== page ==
The primary outcome results of the S tudy of CO mparative Treatments for RE tinal Vein Occlusion 2 (SCORE2) demonstrated that bevacizumab, a frequently used off-label anti-VEGF treatment, is noninferior to aflibercept, an anti-VEGF treatment approved by the United States Food and Drug Administration, with respect to visual acuity at 6 months in eyes with macular edema associated with CRVO or hemiretinal vein occlusion (HRVO). SCORE2 also showed that at 24 months postrandomization (12 months after cessation of the SCORE2 protocol-defined treatment schedule), participants randomized to aflibercept and those randomized to bevacizumab had similar visual acuity and central retinal thickness outcomes. The current investigation evaluates treatment patterns and longer-term outcomes among SCORE2 participants 5 years after initiation of treatment, which is 4 years after cessation of the SCORE2 protocol-defined treatment schedule.
The study adhered to the tenets of the Declaration of Helsinki and is registered on www.clinicaltrials.gov (identifier: NCT01969708). The study was approved by either a site-specific or a centralized institutional review board (IRB), and written informed consent was obtained from all participants. Between September 17, 2014, and November 18, 2015, a total of 305 patients with CRVO and 57 patients with HRVO (362 study participants in total) were randomly assigned to intravitreal injection of bevacizumab (1.25 mg) or aflibercept (2.0 mg) at randomization and every 4 weeks through month 5.
The primary outcome was change from baseline in best-corrected electronic Early Treatment Diabetic Retinopathy Study (e-ETDRS) visual acuity letter score (VALS) at month 6, with a noninferiority margin of 5. After primary outcome assessment at month 6, participants originally assigned to aflibercept who met the protocol-defined criteria for a good response were rerandomized to either continuing aflibercept every 4 weeks (n=79) vs changing to a treat and extend regimen (n=80); 15 participants with a protocol-defined poor or marginal response at 6 months were assigned to receive a dexamethasone implant. Participants originally assigned to bevacizumab who met the protocol-defined criteria for a good response were rerandomized to either continuing bevacizumab every 4 weeks (n=67) vs changing to a treat and extend regimen (n=67); participants (n=39) with a protocol-defined poor or marginal response at 6 months were assigned to receive aflibercept.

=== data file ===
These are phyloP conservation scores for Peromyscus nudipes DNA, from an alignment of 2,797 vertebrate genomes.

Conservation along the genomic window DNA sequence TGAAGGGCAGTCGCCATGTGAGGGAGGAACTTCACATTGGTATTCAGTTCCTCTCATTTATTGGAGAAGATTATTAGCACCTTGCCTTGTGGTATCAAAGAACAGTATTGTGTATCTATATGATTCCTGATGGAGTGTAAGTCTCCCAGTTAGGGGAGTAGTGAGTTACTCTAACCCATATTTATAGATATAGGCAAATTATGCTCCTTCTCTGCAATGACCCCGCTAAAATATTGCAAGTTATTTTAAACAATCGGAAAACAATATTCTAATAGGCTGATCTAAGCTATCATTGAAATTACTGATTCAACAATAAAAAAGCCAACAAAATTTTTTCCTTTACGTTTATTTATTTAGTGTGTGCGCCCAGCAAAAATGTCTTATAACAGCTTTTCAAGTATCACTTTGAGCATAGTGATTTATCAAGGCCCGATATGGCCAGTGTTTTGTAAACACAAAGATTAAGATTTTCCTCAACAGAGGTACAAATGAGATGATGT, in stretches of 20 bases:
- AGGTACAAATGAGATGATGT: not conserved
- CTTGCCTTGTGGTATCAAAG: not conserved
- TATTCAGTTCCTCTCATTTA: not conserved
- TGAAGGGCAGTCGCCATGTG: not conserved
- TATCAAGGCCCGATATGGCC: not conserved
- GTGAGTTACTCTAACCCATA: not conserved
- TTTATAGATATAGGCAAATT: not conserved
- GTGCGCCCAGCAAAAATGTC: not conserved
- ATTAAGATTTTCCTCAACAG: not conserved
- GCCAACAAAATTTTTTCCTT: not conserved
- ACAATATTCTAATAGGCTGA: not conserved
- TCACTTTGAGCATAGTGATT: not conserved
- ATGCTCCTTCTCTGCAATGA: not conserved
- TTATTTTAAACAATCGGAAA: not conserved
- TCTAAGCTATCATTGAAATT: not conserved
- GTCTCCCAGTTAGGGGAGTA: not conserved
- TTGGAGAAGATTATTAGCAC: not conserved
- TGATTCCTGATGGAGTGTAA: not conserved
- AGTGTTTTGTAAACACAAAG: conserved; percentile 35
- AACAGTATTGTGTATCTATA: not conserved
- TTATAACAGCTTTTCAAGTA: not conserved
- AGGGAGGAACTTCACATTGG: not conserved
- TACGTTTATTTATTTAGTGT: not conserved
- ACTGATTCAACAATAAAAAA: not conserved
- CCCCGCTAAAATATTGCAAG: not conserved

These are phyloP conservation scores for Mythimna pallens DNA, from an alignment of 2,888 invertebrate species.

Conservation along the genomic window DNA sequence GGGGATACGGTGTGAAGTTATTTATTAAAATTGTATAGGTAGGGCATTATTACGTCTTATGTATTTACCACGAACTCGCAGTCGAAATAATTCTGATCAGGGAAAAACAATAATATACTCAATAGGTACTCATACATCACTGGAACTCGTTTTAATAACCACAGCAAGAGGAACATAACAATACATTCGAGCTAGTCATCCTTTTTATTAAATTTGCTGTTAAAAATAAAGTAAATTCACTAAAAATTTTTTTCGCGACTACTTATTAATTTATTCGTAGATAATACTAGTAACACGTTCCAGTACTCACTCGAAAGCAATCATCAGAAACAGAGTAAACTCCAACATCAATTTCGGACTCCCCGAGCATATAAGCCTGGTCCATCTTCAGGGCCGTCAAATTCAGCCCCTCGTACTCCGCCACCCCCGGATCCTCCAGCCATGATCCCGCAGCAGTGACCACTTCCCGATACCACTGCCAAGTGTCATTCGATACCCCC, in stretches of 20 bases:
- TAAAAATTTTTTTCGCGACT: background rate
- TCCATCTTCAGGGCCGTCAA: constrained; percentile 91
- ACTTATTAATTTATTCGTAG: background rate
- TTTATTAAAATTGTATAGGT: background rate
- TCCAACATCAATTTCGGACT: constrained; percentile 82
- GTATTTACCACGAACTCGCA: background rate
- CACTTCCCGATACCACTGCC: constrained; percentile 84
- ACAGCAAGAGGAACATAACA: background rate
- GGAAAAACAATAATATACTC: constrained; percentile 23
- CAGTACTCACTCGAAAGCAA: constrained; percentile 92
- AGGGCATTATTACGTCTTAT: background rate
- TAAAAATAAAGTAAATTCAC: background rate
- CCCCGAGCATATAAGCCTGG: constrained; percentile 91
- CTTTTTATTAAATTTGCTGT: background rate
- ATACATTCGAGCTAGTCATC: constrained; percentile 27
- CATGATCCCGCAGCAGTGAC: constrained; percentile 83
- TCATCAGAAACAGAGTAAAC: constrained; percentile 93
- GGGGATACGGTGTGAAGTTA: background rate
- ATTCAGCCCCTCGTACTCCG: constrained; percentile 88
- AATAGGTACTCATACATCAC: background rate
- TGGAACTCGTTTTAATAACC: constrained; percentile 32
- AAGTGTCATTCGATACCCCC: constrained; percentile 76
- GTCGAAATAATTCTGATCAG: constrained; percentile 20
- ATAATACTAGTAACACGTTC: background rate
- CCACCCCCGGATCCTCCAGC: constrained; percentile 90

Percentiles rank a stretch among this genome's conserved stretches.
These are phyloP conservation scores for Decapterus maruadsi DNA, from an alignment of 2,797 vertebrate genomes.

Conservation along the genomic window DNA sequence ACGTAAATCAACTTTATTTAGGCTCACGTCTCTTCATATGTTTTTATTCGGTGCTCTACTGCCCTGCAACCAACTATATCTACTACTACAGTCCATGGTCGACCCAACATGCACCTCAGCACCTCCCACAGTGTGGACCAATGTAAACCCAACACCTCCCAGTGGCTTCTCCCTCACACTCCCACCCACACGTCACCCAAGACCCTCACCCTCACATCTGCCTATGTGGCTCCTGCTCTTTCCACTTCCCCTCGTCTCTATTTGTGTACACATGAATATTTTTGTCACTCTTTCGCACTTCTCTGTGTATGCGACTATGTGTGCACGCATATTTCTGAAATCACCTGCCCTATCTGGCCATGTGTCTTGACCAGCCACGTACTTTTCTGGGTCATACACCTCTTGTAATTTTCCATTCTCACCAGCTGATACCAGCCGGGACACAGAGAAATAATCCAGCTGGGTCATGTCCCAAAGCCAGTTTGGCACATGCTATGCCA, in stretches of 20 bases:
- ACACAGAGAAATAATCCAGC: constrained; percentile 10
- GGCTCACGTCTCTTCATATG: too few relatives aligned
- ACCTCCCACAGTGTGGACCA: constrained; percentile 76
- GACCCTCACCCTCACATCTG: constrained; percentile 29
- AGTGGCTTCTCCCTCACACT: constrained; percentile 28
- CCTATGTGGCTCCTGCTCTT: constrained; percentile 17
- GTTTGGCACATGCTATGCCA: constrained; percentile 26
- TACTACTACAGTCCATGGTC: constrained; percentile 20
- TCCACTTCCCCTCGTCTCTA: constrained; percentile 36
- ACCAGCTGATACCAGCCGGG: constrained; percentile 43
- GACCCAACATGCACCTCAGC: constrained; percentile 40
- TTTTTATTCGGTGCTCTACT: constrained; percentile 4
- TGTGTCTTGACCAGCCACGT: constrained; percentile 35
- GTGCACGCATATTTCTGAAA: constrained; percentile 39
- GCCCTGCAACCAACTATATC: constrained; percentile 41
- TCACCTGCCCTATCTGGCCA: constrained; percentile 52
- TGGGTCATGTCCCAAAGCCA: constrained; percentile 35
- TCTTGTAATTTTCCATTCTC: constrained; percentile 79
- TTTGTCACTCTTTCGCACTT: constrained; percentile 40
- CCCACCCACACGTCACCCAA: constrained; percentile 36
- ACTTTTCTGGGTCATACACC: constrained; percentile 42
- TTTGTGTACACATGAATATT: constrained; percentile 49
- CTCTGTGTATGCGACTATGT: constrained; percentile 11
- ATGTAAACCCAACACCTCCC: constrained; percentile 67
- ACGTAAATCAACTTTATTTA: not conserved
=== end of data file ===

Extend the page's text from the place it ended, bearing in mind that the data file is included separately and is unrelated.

The last visit as part of the SCORE2 protocol-defined treatment schedule was at month 12; after month 12, patients were treated at investigator discretion using any commercially available drug (including nonstudy drug or no drug) and followed at annual visits through month 60 as part of the SCORE2 Long-term Follow-up (SCORE2 LTF). The current report primarily focuses on the 248 SCORE2 participants who completed at least 1 visit in the SCORE2 LTF, of which 73 SCORE2 participants initially randomized to aflibercept at month 0 and 77 participants initially randomized to bevacizumab at month 0 completed the month 60 visit (defined as month 60 completers). A graphical description of the SCORE2 participant flow through month 60 is provided in Figure 1 .